Austrian artist, Angelika Krinzinger explores the human body through abstract studies of the geography of the skin. Her analytical and poetic observations highlight ‘universal’ physical elements through particular details that also constitute our ‘individual’ characteristics.
In Fragments of Reality 2002, Krinzinger’s portraits, Untitled (Eyenipples), consist of three “modules” showing the eye, lip and nipple of a particular man or woman, arranged vertically, one beneath the other. These disrupted portraits achieve a new intriguing, even erotic form, disturbing in its contradiction to traditional beauty. Krinzinger works are evocative of the manifestations of a systematic science-oriented photography from the 19th century, working with the technique of fragmentation within a picture, popular since the Surrealist movement. However, the result is not a scientific one, and reveals instead a poetic intention to provoke the fantasy of the beholder.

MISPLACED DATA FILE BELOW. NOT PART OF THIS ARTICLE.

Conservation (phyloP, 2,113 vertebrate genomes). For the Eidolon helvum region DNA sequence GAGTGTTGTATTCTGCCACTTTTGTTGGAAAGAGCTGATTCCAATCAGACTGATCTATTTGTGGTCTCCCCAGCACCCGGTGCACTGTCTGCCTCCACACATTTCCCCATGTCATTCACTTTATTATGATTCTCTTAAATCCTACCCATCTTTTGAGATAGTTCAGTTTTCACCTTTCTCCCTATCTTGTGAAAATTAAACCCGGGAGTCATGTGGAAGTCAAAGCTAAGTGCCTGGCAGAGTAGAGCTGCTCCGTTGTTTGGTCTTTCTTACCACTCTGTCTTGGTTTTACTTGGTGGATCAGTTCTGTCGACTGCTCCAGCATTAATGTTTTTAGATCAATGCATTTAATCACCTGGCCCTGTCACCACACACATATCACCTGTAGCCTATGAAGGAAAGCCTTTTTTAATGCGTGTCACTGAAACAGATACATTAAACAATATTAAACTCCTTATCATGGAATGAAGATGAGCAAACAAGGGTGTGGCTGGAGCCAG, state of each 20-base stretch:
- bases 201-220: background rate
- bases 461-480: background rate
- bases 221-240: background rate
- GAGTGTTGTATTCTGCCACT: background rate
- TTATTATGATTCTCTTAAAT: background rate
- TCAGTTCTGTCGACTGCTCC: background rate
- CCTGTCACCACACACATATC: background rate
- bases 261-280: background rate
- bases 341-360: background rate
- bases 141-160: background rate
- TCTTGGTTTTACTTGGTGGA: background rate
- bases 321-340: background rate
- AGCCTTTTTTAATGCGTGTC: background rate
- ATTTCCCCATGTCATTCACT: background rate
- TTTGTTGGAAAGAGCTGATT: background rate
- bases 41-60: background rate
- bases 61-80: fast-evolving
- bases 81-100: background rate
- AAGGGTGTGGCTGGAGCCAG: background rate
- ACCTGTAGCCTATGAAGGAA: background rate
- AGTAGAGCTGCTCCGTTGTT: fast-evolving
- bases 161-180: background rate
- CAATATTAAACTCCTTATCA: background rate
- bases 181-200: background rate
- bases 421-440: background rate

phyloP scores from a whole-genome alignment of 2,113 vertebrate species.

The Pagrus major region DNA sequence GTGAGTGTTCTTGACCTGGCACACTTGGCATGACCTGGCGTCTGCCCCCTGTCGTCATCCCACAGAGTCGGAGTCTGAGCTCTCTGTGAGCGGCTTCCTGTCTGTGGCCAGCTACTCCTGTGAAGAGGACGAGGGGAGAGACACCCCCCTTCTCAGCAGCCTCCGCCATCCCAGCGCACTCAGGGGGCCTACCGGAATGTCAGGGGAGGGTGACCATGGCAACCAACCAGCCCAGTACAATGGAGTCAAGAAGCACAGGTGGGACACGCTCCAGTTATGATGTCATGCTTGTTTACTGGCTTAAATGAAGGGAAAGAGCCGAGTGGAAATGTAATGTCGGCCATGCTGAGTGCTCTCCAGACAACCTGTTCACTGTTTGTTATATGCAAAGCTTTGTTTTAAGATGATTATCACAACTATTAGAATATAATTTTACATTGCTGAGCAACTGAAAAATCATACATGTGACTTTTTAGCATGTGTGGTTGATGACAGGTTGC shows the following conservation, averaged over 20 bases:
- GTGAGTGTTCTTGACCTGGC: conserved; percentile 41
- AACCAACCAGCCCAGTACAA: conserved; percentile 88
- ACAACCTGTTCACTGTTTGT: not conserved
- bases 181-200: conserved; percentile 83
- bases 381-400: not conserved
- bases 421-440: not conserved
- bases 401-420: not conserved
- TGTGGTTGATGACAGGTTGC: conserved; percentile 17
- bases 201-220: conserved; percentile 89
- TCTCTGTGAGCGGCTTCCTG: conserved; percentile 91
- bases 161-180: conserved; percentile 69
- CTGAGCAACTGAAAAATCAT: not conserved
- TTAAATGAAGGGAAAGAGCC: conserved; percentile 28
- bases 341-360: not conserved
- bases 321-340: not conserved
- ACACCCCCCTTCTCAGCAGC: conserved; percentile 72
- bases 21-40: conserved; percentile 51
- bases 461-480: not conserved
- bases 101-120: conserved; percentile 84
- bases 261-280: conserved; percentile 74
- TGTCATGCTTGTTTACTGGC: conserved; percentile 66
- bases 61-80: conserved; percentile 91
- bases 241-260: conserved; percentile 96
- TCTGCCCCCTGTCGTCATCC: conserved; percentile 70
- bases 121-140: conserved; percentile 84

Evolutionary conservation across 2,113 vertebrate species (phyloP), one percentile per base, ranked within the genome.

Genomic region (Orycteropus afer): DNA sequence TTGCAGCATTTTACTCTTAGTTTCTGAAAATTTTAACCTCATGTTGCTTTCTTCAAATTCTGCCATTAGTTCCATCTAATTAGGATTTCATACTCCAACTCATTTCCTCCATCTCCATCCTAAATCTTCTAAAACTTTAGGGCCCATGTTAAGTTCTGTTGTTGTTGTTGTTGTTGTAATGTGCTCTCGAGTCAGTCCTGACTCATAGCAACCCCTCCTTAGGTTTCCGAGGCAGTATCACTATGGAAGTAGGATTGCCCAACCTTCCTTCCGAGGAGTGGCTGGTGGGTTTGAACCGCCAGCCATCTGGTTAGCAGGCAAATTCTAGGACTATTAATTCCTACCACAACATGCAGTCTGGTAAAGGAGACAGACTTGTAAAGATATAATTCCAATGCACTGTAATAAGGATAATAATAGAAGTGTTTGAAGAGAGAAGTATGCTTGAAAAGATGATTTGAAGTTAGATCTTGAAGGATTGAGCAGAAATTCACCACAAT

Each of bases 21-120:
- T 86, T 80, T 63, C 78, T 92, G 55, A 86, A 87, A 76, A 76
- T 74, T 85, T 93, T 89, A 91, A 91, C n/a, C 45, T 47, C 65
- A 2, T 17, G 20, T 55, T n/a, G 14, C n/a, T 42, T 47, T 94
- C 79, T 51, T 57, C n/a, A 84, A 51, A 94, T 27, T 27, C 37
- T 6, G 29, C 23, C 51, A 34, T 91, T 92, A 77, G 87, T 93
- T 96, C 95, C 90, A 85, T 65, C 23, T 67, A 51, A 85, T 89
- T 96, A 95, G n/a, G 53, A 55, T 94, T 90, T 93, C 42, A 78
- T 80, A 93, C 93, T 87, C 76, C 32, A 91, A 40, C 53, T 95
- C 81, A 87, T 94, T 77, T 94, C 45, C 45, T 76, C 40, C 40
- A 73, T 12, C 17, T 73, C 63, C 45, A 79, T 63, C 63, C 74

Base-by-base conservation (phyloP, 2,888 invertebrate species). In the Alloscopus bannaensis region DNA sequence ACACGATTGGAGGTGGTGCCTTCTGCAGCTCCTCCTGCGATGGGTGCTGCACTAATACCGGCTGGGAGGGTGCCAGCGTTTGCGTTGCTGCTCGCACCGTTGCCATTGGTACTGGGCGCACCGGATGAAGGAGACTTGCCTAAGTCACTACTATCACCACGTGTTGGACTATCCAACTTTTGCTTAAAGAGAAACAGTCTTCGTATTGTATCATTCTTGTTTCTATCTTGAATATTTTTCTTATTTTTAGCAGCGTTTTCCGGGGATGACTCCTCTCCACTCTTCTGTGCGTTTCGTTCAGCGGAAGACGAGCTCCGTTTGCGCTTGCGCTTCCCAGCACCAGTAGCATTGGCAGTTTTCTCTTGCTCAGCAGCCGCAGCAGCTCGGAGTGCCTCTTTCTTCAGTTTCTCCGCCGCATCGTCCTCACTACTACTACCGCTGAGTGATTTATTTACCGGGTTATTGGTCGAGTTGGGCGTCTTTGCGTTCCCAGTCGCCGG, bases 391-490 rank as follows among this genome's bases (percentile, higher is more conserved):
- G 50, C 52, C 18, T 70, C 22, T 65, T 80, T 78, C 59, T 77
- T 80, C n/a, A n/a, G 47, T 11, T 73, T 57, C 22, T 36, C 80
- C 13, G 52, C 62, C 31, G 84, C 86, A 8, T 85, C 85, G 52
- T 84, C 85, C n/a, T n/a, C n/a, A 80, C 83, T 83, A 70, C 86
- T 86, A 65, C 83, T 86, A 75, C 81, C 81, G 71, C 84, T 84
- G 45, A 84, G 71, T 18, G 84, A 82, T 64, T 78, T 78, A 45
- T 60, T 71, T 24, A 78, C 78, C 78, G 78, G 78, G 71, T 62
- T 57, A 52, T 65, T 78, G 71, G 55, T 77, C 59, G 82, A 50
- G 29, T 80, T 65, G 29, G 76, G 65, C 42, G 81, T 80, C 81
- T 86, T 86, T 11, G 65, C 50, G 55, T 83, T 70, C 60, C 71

Krinzinger reveals for us a very intimate side of her models’ ‘individuality’ whilst at the same time allowing them to remain mysterious. Her mapping and revisualisation of the body contributes interestingly to contemporary discourses surrounding sexuality and the gaze.